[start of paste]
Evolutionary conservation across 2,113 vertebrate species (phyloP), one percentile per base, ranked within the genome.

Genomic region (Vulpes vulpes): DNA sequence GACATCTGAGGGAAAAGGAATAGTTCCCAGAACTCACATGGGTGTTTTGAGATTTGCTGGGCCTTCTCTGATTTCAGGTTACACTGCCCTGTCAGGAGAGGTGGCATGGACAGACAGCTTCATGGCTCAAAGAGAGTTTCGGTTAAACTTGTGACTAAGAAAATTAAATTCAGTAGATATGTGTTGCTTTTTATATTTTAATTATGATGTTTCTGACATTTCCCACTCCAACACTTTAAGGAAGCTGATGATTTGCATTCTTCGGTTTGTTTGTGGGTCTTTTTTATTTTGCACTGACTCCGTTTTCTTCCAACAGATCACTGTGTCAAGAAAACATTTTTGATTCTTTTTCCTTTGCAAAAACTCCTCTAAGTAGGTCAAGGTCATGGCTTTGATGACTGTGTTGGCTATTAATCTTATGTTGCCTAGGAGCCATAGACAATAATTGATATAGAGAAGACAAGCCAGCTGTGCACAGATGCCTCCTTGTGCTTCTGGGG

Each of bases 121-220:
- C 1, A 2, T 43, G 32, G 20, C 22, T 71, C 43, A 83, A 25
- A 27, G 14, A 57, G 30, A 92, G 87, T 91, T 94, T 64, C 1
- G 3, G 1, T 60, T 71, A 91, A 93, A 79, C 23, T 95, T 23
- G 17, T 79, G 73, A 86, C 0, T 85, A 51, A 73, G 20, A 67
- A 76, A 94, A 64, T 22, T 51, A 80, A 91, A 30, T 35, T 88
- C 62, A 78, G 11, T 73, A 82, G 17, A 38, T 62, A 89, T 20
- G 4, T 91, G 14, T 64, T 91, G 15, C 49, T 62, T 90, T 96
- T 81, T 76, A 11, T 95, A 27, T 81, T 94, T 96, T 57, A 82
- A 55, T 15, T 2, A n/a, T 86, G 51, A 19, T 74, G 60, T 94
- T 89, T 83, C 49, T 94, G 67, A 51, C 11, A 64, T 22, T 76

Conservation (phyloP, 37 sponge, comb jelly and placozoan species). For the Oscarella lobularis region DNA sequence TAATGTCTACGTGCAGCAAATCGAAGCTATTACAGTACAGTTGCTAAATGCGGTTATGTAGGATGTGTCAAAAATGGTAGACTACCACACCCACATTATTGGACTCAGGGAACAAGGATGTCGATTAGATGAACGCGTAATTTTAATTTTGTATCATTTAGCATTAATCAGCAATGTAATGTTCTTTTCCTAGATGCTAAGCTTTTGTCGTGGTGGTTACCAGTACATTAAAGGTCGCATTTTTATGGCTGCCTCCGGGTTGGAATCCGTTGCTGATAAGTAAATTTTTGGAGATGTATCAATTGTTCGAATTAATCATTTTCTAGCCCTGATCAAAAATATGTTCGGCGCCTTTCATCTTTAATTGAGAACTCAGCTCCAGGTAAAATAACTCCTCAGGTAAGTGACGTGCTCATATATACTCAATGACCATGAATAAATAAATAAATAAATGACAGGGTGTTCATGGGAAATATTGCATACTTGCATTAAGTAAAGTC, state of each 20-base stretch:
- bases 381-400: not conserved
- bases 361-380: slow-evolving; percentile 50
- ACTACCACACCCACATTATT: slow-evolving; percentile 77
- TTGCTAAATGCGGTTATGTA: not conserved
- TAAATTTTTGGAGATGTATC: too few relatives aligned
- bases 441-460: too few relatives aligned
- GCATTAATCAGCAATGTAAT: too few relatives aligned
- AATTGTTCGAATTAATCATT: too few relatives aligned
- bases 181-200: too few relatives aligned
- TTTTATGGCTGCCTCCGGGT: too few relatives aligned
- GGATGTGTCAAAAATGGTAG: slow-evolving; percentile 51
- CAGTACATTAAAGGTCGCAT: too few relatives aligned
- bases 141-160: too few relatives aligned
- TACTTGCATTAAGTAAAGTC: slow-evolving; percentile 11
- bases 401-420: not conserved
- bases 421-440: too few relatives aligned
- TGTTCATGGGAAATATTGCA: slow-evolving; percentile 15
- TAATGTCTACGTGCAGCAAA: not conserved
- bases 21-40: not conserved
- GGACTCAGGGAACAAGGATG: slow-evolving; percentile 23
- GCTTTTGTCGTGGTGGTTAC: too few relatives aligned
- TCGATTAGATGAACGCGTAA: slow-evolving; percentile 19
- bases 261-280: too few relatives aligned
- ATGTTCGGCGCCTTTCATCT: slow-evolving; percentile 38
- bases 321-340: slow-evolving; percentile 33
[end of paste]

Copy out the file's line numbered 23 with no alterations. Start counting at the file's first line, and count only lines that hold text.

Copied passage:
- bases 181-200: too few relatives aligned